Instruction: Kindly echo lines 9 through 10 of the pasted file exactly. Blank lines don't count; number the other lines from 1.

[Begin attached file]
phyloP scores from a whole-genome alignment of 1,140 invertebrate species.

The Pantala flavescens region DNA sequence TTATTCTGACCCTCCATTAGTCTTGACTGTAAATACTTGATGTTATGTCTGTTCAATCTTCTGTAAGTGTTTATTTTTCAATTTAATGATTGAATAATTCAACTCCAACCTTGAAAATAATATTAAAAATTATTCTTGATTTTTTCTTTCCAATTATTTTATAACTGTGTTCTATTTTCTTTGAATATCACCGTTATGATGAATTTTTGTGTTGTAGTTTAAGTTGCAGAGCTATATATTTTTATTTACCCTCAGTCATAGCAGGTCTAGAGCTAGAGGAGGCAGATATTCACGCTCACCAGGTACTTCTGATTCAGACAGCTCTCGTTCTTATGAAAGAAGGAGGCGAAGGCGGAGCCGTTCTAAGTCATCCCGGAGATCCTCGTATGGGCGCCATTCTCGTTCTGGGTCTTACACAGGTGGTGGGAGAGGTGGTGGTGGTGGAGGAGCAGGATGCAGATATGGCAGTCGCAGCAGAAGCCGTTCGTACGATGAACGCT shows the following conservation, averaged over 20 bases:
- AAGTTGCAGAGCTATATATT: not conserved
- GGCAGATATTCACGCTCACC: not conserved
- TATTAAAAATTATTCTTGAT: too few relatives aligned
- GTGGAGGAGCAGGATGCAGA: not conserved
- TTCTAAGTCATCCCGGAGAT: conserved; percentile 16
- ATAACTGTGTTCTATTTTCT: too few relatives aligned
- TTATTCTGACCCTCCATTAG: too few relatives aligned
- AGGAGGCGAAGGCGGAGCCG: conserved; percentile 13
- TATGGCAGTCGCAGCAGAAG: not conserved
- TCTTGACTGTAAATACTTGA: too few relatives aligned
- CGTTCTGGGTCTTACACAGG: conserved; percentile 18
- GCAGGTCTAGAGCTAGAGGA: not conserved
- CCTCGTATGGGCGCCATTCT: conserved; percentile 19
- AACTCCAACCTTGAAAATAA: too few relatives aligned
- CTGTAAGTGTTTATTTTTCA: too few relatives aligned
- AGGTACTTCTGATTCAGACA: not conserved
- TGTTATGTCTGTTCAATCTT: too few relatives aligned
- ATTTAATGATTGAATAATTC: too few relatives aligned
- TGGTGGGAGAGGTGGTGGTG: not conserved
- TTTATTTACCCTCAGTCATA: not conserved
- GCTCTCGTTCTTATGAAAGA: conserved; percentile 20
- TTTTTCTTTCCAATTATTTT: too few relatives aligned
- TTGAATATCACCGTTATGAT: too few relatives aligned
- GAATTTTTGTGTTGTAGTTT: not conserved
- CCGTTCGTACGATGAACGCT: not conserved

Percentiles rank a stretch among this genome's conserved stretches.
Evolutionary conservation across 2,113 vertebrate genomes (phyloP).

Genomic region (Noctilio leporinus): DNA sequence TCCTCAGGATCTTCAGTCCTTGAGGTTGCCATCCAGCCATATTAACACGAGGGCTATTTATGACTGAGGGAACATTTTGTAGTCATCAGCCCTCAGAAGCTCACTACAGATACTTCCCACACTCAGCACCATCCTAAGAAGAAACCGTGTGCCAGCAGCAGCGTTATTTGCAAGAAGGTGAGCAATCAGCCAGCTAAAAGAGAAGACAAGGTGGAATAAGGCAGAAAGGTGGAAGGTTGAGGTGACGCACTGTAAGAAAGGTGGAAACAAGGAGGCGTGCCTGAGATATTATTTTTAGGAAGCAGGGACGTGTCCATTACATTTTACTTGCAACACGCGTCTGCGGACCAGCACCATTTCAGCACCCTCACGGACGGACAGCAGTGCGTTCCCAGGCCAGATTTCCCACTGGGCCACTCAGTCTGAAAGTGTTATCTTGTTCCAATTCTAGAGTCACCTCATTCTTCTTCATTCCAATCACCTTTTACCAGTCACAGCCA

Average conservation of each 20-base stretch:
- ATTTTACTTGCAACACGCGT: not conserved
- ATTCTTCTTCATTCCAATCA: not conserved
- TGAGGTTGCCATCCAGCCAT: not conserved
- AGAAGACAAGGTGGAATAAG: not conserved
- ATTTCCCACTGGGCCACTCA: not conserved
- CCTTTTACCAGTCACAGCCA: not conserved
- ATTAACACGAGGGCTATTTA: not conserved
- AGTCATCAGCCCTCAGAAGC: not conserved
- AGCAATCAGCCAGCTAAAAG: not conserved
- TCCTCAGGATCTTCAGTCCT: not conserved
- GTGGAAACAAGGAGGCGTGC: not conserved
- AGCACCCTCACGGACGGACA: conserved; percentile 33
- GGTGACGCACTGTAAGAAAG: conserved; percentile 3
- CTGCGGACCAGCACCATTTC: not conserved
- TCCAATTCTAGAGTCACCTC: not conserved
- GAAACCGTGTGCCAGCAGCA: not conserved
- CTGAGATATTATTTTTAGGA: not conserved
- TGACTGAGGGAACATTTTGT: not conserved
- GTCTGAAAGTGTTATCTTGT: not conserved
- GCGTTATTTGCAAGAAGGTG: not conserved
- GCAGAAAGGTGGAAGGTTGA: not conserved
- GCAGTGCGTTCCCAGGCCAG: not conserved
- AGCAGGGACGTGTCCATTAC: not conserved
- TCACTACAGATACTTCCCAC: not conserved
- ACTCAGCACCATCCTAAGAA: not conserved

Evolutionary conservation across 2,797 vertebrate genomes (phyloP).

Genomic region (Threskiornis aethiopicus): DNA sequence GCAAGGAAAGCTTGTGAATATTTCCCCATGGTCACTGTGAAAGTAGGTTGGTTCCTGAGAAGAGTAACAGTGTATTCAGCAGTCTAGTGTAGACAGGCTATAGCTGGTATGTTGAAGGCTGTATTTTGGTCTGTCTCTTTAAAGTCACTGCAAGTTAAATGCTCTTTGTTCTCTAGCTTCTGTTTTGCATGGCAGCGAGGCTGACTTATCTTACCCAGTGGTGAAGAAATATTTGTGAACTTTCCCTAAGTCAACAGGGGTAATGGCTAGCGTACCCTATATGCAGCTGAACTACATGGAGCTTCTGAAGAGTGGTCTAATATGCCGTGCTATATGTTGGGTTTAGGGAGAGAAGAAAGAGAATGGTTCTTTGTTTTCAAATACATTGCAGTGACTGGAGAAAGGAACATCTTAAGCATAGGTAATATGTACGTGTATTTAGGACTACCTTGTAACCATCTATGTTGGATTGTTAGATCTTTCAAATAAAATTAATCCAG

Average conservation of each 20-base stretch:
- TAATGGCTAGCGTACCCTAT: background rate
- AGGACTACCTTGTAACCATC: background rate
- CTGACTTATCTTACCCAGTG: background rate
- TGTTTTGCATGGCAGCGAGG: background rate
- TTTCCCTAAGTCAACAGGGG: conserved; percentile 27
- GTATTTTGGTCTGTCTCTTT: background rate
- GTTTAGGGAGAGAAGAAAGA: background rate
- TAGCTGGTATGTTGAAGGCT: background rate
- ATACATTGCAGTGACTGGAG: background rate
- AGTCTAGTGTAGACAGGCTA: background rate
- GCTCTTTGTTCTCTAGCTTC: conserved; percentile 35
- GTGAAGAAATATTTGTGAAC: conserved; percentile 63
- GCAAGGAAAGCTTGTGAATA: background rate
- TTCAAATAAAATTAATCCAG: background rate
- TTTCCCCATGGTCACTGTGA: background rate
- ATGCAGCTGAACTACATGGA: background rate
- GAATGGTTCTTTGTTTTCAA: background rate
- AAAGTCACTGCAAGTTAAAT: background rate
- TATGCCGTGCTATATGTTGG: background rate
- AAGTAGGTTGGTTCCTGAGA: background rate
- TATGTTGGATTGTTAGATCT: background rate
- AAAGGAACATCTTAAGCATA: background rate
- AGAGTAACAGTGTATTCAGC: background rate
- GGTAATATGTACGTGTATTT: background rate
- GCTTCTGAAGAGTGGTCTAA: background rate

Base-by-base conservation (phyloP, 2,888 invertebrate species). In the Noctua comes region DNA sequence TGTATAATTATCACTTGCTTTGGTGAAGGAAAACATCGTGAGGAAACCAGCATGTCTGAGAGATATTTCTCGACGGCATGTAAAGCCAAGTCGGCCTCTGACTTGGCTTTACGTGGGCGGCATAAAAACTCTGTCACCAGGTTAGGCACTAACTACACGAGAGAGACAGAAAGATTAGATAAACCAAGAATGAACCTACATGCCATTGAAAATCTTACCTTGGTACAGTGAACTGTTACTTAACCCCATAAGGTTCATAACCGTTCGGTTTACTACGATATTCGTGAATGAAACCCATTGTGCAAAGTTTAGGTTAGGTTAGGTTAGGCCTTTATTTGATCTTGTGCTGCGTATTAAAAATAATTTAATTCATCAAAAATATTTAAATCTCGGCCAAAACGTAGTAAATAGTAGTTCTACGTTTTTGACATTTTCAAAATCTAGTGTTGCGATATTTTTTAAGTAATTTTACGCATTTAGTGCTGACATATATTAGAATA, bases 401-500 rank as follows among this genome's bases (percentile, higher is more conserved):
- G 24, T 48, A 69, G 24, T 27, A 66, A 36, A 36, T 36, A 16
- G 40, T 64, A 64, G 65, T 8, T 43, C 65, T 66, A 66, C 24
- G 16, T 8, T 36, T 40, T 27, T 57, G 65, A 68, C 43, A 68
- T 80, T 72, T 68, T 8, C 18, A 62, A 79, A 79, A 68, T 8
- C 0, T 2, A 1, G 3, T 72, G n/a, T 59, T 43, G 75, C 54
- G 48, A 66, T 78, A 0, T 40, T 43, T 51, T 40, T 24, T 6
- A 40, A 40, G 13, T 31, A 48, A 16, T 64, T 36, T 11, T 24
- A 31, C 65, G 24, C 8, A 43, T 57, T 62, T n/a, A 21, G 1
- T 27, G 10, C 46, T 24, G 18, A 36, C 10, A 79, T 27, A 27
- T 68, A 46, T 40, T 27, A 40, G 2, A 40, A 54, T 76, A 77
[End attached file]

- TTATTCTGACCCTCCATTAG: too few relatives aligned
- AGGAGGCGAAGGCGGAGCCG: conserved; percentile 13